Bears

Bears QB Draft Preview: Beyond Jay Cutler...?

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Bears QB Draft Preview: Beyond Jay Cutler...?

CSNChicago.com Bears Insider John "Moon" Mullin goes position by position as the Bears approach the 2015 Draft, taking a look at what the Bears have, what they might need and what draft day could have in store.

Bears pre-draft situation

Whether Jay Cutler is the franchise quarterback answer beyond 2015 is a matter for another time, presumably after offensive coordinator Adam Gase has an extended period of time with him. As in into the 2015 season.

Cutler could still exit Chicago in a trade. But the Bears weren’t actively shopping him and there were not serious queries relative to trading for him. The Bears did extensive checking with Cutler’s former coaches and were satisfied enough to put themselves on the hook for $15.5 million guaranteed this season and $10 million next.

Cutler has the highest career passer rating in franchise history, but consider that irrelevant. Coach John Fox has fashioned winning teams around better and worse, and after nine NFL seasons, the Cutler questions no longer involve vague allusions to “potential” or “talent.”

[SHOP: Get a Jay Cutler jersey here]

The real unknown is Jimmy Clausen, who stepped in when Cutler played himself onto the bench last season after 14 weeks. Clausen had a dismal rookie season with Fox in 2010 that cost both their jobs in Carolina.

Clausen did not win his one comeback start last season, but he played creditably against one of the elite NFL defenses (Detroit) after four years of no-play and coming in with a short practice week after the Monday night loss to New Orleans, further shortened by Marc Trestman cancelling the Wednesday practice before the Detroit game.

Fox, Gase and general manager Ryan Pace thought enough of Clausen to re-sign him while at the same time issuing zero ironclad statements about Cutler’s status as the starter.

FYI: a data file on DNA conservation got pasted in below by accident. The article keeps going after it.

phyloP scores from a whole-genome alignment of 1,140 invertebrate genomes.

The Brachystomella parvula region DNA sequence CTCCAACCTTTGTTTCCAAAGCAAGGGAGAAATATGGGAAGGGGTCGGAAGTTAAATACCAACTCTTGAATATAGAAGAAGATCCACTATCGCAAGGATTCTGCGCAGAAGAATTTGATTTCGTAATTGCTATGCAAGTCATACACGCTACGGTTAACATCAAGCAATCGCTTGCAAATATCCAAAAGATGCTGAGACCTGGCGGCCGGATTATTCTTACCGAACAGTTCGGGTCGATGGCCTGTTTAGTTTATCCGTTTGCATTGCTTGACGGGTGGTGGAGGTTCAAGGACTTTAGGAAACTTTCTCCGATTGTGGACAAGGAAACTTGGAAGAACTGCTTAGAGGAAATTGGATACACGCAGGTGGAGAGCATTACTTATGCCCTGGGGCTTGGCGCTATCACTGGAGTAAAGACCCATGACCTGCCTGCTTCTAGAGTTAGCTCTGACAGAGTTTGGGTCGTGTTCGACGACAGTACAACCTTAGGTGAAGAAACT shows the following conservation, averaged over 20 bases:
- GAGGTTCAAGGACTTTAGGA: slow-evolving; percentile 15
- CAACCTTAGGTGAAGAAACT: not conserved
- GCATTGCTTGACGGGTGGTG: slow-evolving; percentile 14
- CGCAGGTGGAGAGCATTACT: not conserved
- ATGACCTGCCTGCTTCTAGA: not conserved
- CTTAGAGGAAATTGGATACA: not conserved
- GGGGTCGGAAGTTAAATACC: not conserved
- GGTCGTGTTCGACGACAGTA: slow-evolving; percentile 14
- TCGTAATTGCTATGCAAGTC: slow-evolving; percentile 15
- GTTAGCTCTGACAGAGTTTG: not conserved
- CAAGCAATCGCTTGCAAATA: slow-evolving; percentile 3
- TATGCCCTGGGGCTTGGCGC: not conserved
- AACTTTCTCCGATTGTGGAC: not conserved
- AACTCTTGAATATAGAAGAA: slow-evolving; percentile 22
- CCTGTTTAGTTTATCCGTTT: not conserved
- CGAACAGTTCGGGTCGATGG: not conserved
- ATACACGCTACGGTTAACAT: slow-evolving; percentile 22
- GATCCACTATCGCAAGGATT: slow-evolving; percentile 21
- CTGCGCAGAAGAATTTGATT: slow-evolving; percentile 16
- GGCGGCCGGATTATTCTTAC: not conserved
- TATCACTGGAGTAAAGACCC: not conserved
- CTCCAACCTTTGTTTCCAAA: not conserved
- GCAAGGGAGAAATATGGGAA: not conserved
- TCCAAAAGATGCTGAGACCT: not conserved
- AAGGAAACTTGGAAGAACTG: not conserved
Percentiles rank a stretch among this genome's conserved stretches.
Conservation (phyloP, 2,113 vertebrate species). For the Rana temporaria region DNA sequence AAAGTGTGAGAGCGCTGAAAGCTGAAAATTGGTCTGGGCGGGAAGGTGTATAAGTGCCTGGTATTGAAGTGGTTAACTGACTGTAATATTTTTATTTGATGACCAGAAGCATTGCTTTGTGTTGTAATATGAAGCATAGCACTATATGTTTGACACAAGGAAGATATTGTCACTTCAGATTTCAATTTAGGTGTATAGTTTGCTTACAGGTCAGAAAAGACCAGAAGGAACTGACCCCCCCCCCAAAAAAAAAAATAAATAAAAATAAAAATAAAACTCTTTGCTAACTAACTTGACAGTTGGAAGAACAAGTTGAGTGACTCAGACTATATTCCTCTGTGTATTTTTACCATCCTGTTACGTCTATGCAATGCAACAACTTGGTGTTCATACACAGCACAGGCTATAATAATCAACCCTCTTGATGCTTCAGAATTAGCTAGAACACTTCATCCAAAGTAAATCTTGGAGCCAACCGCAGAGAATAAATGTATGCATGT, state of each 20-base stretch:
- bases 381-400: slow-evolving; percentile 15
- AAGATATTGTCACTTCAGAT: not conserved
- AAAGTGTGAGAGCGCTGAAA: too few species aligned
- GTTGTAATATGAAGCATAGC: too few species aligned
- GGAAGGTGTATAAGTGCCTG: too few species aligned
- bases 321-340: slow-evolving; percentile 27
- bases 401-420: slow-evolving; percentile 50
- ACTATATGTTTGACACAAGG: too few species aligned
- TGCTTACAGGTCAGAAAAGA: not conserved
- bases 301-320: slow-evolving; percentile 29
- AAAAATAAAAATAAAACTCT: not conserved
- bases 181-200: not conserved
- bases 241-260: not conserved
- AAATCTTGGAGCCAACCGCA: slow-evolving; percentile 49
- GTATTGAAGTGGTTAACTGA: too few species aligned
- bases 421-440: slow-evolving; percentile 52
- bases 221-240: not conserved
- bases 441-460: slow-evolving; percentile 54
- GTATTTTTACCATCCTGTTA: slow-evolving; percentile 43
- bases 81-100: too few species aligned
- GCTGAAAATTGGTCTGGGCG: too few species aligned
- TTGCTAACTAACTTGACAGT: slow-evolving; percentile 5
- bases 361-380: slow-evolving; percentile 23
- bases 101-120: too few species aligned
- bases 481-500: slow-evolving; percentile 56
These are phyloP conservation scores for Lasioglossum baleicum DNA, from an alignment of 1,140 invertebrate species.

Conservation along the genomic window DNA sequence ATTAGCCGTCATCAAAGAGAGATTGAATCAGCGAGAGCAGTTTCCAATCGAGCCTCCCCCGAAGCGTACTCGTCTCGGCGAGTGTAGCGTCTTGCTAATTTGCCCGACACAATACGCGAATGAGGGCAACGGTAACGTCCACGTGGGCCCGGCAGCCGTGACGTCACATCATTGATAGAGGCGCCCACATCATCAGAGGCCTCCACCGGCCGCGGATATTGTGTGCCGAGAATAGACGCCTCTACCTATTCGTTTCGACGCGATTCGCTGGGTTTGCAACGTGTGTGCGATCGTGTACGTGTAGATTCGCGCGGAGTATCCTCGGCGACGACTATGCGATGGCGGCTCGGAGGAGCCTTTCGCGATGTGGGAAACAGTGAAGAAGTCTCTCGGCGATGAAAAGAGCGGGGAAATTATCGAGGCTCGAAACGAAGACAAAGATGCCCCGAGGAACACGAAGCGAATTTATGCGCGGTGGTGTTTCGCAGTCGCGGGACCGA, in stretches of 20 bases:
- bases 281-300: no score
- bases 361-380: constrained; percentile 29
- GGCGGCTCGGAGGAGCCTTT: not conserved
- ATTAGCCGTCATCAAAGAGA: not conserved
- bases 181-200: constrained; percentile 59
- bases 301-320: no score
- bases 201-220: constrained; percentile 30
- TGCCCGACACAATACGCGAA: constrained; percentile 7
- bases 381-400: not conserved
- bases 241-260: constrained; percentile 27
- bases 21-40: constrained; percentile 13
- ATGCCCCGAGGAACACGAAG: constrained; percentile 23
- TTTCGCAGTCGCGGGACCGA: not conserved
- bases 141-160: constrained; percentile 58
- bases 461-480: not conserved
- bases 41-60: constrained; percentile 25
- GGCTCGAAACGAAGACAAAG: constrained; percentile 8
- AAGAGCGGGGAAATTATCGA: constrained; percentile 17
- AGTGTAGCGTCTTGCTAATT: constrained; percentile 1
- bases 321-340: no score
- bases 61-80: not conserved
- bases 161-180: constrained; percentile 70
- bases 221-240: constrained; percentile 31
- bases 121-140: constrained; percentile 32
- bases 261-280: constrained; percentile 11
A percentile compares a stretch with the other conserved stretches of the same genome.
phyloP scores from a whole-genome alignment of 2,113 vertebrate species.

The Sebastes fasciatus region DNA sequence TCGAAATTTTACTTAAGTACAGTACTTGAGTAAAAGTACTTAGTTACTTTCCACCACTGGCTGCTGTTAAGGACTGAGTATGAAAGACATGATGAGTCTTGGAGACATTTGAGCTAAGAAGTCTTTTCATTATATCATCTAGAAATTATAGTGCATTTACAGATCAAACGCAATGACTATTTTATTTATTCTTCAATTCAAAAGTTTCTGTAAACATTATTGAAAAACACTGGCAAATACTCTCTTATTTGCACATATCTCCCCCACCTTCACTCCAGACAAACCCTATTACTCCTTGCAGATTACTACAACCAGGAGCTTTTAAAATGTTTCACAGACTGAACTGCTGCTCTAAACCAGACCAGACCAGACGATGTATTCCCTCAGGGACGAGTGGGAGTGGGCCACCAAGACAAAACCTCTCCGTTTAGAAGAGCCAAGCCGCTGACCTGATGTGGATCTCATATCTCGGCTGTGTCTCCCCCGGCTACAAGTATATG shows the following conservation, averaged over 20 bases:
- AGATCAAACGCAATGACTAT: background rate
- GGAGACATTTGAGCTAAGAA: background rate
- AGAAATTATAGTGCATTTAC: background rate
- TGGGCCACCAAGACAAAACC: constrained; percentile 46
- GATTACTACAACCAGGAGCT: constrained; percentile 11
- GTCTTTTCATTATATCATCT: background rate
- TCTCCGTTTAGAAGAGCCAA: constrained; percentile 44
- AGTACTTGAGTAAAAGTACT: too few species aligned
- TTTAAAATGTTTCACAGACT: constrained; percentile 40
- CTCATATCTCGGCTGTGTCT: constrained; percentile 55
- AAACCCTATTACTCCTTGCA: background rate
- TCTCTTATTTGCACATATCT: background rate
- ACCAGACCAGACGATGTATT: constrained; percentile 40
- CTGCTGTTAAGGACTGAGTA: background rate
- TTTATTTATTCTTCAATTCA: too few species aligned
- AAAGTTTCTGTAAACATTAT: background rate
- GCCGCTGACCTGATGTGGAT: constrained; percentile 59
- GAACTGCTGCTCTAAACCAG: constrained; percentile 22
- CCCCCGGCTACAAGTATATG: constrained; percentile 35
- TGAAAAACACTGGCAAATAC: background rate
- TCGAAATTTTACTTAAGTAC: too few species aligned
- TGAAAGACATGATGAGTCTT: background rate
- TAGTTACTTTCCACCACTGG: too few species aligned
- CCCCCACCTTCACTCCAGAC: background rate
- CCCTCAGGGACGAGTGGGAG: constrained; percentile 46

“We’re a production-based business,” Fox said last month. “Like every position, how you practice usually leads to how you play and perform, and we’ll evaluate that at every position as we move forward.”

David Fales remains a prospect/project.

Bears draft priority: low

The Bears had both Marcus Mariota from Oregon and Florida State’s Jameis Winston in for visits. No real expectation exists that the Bears would take either with their No. 7 pick, nor sacrifice picks to trade up for one.

“At ‘7’ I think it’s highly unlikely one of the two quarterbacks is there,” said ESPN draft analyst Todd McShay via conference call.” And I don’t hear serious rumblings about them looking to move up for one of those two.”

Pace echoed a common GM refrain that he ideally would like to select or pick up a quarterback prospect every year. “You can take a swing every year at it and increase your odds," Pace said at the NFL owners meetings in March.

[MORE: Bears CB Draft Preview: Competition coming for Tim Jennings]

That said, the Saints didn’t do that while Pace was with New Orleans, but then again, that was a team with Drew Brees in place for most of the past decade.

The 2015 draft class is considered quarterback-lite, with only Mariota and Winston widely graded as first-rounders. History says that one from among Garrett Grayson (Colorado State), Brett Hundley (UCLA), Bryce Petty (Baylor), Sean Mannion (Oregon State) and a handful of others will emerge as a winning NFL quarterback. There are enough Joe Montanas, Tom Bradys and other success stories to make a pick from a seemingly pedestrian group more than a little intriguing.

Keep an eye on...

Shane Carden, East Carolina: Huge production, particularly high completion percentage, 86 TD passes vs. 30 INT’s.

Brandon Bridge, South Alabama: Excellent size (6-4, 225) and athleticism (4.72 sec. “40”) for a late-round pick.